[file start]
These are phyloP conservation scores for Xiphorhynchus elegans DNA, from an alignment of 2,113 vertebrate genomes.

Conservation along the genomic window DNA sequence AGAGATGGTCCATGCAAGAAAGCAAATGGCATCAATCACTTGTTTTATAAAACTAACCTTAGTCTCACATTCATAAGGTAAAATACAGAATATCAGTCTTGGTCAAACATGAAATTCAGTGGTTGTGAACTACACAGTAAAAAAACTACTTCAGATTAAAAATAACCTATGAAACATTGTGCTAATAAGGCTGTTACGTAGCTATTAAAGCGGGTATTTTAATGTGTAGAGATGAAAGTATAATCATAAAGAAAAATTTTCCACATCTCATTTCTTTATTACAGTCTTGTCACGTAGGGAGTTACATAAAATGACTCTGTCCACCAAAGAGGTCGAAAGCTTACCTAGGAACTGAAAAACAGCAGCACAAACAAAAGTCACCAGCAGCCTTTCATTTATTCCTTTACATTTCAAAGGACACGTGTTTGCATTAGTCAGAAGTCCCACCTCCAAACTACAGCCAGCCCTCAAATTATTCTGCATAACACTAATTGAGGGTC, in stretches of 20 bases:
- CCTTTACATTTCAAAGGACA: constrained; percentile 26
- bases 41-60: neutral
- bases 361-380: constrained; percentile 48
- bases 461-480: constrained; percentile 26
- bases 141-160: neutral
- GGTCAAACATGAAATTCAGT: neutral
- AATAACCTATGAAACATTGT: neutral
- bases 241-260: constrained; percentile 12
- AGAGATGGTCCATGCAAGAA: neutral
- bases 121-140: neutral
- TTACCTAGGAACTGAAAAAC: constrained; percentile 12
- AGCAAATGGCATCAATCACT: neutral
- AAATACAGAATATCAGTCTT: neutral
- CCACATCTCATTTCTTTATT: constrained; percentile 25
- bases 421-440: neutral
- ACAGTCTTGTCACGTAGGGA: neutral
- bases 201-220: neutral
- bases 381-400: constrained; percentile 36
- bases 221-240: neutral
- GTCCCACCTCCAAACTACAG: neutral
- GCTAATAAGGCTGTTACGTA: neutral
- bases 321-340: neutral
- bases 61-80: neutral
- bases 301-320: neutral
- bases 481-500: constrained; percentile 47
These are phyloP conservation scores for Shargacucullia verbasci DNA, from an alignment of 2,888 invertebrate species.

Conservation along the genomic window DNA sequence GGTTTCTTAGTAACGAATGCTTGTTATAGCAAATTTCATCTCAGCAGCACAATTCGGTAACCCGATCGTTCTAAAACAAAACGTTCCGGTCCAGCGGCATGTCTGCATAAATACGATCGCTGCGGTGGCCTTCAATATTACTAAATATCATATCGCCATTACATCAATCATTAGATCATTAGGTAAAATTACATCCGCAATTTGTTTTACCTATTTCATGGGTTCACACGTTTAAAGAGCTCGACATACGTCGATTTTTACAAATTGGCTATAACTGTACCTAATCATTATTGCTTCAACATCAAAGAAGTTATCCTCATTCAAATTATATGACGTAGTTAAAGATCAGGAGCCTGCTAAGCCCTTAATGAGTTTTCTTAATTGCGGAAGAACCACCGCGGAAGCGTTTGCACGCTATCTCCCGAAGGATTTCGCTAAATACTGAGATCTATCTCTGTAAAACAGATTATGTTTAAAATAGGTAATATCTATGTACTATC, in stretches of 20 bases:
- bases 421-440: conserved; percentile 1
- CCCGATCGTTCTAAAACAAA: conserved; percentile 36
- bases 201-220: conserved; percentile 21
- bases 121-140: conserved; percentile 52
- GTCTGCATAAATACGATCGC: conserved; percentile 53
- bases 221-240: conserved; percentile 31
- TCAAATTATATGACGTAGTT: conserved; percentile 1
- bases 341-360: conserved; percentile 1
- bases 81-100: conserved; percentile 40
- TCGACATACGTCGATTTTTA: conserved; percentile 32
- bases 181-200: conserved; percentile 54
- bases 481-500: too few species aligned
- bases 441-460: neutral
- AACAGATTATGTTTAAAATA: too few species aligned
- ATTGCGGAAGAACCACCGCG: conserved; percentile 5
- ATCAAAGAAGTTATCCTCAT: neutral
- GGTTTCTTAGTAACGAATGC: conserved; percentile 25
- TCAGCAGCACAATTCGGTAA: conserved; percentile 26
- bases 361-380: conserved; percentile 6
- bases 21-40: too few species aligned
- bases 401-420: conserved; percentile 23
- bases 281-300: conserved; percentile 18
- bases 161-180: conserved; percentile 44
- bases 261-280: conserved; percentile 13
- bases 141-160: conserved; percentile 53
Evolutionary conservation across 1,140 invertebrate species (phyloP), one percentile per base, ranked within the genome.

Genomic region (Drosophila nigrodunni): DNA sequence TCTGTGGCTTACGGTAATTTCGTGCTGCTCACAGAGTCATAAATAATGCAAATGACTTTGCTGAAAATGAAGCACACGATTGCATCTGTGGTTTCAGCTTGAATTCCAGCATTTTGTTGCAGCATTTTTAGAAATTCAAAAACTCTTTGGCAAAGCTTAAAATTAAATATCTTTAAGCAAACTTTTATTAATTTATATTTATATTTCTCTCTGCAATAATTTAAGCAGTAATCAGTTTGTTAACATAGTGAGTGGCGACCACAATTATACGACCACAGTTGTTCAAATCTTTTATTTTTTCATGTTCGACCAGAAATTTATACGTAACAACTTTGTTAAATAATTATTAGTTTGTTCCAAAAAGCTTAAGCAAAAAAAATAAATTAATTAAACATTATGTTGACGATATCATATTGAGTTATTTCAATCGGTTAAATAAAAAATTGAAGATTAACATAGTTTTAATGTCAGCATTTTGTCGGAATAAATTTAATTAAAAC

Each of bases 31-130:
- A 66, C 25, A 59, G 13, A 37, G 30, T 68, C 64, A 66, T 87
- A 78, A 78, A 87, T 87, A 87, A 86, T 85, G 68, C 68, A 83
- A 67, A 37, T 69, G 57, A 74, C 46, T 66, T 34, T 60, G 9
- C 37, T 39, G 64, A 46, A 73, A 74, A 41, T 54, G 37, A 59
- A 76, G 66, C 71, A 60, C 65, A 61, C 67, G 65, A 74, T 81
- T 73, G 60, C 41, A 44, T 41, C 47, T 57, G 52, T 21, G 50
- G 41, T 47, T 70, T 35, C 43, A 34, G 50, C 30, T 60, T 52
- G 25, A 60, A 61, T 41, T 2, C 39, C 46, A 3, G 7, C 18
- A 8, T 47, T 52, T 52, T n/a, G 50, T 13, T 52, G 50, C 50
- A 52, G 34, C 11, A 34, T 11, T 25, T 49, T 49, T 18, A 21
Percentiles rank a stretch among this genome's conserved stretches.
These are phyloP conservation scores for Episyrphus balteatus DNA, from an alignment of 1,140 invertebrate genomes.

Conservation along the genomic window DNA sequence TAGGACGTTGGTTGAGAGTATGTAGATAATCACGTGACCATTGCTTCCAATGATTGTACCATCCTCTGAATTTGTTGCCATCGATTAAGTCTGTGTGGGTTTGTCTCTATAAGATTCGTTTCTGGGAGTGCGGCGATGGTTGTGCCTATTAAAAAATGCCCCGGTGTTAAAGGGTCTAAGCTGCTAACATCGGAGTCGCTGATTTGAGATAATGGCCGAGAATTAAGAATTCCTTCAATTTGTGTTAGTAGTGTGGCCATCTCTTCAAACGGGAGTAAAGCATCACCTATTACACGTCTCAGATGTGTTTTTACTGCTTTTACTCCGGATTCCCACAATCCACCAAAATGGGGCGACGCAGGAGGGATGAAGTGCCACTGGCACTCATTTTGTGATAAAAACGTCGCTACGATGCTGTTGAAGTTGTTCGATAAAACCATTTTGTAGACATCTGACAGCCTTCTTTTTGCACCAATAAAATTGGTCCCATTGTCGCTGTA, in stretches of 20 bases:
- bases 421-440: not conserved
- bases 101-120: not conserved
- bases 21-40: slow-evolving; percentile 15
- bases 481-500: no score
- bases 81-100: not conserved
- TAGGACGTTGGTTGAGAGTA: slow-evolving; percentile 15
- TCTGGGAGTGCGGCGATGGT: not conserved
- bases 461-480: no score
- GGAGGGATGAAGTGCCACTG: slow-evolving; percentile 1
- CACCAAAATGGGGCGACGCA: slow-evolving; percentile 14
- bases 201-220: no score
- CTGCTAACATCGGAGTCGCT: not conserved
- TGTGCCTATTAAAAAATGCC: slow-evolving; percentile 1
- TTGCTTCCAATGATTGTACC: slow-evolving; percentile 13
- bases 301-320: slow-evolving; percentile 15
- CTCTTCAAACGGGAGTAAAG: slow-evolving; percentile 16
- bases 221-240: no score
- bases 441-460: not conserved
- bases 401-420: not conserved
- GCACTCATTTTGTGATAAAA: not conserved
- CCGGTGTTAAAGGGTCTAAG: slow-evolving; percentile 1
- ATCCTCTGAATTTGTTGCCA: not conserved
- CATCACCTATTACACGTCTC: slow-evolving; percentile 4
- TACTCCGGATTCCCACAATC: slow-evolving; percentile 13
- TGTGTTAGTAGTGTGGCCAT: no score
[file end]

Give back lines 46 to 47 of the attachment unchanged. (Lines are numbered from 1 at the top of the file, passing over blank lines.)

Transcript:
- GGTTTCTTAGTAACGAATGC: conserved; percentile 25
- TCAGCAGCACAATTCGGTAA: conserved; percentile 26